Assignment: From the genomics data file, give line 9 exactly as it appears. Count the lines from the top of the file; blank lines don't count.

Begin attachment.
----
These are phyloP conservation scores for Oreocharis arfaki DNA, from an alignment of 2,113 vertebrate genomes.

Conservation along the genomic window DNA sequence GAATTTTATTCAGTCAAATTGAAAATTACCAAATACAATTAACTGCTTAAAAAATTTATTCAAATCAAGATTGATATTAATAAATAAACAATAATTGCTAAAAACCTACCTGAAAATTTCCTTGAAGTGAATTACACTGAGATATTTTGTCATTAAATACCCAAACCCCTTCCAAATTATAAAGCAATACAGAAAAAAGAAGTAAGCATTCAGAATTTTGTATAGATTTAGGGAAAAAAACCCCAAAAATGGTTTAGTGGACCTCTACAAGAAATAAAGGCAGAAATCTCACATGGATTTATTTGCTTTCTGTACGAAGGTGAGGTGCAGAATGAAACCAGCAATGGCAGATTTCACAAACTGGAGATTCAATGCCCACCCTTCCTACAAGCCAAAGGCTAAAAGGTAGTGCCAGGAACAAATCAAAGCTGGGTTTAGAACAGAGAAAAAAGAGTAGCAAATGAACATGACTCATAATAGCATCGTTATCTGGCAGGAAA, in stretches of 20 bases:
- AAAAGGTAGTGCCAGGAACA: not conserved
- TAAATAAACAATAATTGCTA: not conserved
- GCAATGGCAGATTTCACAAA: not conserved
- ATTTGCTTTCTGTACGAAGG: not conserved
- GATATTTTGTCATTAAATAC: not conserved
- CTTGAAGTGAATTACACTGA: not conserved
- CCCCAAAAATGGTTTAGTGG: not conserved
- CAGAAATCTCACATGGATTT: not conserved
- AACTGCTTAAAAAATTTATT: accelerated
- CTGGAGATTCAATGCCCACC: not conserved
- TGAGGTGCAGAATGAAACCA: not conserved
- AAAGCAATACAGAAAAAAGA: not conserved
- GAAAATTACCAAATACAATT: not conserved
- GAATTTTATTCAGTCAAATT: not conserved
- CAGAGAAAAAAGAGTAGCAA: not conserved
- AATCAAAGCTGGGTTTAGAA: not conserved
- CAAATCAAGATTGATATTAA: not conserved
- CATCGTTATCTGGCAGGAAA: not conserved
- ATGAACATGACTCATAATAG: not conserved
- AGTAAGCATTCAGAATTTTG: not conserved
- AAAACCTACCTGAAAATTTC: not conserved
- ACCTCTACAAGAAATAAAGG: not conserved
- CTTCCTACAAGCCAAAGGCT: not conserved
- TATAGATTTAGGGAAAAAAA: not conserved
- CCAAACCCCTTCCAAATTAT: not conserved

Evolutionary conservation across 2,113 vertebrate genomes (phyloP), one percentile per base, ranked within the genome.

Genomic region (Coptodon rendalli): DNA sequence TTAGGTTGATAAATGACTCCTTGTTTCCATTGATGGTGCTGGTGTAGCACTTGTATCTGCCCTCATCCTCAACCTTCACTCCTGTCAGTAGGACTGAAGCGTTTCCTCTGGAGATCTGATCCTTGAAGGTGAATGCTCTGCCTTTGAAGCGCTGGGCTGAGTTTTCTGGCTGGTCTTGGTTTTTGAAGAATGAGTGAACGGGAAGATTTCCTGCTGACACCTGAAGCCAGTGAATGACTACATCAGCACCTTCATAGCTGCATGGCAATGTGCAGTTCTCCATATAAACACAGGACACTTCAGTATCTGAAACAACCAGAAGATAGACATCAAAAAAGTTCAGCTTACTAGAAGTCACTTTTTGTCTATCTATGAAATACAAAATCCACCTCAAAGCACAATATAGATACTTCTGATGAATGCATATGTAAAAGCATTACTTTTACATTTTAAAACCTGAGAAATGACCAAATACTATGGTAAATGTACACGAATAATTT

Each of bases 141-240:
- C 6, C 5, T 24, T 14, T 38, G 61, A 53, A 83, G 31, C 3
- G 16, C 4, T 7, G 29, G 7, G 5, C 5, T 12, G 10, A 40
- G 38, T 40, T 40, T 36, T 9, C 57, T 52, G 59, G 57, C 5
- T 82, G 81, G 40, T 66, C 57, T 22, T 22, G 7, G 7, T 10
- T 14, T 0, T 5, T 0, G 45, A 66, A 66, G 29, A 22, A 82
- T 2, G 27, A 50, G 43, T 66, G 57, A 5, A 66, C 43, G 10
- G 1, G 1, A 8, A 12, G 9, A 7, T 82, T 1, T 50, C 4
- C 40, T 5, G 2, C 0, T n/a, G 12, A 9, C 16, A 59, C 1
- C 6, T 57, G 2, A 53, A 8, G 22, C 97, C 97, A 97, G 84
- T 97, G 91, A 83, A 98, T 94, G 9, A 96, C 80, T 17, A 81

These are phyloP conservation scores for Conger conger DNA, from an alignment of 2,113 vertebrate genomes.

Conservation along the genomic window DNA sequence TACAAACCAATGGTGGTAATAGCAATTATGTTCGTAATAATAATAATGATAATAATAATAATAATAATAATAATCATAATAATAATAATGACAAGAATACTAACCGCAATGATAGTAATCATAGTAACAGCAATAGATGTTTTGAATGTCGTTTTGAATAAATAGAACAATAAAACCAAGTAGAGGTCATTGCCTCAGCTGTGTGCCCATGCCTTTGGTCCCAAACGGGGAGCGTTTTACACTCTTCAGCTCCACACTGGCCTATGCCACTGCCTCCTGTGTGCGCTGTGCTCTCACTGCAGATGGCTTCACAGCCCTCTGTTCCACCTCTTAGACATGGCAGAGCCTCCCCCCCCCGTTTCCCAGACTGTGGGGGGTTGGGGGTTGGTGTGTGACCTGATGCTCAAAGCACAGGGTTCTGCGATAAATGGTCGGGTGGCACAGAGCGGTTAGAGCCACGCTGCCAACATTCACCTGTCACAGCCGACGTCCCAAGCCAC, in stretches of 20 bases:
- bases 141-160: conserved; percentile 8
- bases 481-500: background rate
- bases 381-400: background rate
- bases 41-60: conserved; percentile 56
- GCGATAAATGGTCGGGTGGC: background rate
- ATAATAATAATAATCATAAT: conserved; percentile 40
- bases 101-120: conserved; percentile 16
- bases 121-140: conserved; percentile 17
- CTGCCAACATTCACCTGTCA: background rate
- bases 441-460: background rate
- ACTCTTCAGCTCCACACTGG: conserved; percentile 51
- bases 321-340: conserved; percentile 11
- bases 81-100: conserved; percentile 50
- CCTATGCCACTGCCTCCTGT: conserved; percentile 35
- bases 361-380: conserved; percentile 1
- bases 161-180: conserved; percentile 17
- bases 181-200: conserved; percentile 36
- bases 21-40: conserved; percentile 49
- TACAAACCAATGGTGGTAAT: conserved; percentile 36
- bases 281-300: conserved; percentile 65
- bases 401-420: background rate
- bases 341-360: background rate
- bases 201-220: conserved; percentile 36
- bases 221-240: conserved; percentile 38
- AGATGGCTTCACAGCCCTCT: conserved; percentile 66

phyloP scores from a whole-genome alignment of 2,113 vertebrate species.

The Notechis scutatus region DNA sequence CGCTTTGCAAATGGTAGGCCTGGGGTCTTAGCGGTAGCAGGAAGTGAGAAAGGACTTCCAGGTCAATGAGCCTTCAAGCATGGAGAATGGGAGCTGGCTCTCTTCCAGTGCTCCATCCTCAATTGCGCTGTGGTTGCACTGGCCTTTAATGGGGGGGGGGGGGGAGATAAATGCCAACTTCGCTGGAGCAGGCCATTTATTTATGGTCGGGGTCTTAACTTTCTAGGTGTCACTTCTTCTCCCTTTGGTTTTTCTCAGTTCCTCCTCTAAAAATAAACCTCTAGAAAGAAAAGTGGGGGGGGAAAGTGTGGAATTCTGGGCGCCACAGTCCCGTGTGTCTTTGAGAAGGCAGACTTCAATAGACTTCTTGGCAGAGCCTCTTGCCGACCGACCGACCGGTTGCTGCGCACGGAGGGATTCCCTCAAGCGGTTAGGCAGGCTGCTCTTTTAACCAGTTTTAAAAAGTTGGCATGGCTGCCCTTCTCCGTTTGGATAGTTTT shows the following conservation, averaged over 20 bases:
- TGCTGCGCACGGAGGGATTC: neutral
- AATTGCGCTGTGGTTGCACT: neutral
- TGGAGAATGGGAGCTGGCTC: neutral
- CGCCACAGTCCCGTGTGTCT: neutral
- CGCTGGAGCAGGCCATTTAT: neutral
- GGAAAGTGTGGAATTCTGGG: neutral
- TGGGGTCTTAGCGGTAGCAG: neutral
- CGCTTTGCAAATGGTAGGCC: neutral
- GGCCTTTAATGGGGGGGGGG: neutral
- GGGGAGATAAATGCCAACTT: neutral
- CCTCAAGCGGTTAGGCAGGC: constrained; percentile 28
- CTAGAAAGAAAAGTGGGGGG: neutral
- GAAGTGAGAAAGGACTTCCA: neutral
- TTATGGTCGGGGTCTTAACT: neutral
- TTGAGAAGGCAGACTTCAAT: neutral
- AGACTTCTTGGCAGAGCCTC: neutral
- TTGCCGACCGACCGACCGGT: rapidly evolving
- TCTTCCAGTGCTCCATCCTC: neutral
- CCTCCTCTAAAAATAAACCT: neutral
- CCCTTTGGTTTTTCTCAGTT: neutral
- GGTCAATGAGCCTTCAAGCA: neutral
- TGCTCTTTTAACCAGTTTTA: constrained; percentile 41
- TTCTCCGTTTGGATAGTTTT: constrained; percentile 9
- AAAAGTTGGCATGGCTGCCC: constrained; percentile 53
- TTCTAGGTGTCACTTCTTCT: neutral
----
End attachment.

- CCCCAAAAATGGTTTAGTGG: not conserved